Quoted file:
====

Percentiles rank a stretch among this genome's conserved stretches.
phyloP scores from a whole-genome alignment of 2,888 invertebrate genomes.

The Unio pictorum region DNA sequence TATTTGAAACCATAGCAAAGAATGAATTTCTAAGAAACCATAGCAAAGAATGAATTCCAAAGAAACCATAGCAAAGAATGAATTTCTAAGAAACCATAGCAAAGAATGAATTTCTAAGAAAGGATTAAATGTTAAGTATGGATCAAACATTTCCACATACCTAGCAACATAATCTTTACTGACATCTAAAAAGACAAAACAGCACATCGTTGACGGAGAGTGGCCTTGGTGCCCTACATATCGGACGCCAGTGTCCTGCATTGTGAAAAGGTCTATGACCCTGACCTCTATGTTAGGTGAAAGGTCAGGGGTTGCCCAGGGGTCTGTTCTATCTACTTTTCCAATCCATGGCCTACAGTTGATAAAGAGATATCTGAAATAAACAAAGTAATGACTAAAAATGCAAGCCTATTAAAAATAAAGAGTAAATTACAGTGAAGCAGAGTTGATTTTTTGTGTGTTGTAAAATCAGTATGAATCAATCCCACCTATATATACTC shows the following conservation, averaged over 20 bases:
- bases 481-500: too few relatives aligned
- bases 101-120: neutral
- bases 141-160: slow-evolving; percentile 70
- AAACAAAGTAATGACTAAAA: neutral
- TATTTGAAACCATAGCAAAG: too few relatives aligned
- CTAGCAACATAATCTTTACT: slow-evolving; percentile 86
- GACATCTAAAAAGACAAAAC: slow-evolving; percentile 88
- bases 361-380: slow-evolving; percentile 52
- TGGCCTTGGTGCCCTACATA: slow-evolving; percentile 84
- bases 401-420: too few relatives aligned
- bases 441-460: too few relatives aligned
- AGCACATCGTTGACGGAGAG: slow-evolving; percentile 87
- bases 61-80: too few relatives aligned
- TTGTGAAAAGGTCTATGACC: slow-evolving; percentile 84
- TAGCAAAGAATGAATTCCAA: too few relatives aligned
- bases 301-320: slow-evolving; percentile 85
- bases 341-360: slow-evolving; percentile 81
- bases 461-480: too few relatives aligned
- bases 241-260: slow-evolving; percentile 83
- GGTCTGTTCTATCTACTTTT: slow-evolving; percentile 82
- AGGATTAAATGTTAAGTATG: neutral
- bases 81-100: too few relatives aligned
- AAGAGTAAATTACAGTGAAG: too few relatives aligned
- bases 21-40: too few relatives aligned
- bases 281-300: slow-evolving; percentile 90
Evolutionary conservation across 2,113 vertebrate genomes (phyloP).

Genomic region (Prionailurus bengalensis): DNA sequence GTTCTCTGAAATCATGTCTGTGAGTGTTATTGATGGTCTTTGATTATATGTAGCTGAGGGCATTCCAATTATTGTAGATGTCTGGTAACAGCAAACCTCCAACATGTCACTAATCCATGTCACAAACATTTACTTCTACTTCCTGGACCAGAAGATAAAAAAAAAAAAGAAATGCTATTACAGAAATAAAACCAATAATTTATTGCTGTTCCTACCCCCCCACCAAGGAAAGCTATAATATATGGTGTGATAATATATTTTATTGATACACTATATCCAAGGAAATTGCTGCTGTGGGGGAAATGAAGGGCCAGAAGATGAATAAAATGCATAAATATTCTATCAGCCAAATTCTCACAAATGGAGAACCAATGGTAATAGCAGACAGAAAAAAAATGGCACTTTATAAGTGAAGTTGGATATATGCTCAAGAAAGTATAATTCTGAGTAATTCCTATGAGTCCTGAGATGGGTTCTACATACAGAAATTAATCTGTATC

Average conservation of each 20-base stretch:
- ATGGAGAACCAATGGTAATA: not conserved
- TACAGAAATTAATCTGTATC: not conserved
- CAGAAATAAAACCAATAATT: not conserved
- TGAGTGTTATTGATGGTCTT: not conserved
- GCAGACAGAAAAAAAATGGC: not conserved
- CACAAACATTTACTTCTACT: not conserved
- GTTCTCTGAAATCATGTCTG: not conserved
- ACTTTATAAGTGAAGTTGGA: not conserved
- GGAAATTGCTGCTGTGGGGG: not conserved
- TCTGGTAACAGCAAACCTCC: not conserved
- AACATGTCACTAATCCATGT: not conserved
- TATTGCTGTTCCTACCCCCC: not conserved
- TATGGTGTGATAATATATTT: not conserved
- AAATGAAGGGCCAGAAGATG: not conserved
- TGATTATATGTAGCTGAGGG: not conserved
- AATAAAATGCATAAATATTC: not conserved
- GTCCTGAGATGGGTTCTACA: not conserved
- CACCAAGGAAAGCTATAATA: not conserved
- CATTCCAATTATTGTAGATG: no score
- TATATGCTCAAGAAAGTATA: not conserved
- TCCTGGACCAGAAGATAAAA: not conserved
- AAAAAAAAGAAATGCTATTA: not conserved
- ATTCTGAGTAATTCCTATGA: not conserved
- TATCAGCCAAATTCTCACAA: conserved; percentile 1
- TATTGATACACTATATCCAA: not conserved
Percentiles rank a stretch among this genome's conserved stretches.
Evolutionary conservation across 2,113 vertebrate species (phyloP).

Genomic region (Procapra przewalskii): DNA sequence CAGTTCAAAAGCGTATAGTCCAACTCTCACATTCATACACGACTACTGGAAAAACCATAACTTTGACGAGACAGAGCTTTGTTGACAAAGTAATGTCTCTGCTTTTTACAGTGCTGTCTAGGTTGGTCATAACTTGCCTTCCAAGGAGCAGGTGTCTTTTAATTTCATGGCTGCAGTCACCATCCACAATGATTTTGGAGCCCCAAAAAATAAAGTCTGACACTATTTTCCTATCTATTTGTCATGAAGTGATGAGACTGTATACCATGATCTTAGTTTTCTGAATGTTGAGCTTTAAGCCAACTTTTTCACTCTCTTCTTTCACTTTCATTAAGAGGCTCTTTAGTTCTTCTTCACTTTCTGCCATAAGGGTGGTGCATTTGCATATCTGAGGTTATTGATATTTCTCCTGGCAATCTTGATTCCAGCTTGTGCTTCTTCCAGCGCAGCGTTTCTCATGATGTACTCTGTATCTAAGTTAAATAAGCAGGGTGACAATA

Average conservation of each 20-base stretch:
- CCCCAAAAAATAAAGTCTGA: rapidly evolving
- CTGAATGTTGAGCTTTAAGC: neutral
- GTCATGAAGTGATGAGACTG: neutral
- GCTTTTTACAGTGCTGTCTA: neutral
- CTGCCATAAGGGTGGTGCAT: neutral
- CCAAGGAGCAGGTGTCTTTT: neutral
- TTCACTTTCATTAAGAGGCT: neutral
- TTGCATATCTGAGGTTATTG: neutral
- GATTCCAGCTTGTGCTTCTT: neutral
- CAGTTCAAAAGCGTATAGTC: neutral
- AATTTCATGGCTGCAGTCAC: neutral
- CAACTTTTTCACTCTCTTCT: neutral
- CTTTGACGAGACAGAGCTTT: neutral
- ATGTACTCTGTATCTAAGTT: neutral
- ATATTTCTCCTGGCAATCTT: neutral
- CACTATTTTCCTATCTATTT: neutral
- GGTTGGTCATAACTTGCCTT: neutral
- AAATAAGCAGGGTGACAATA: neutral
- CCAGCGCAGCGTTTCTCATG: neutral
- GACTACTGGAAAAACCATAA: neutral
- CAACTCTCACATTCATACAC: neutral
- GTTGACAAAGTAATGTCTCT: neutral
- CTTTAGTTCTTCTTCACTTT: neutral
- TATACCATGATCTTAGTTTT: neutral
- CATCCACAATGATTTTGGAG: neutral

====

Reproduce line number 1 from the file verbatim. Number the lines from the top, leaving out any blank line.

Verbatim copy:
Percentiles rank a stretch among this genome's conserved stretches.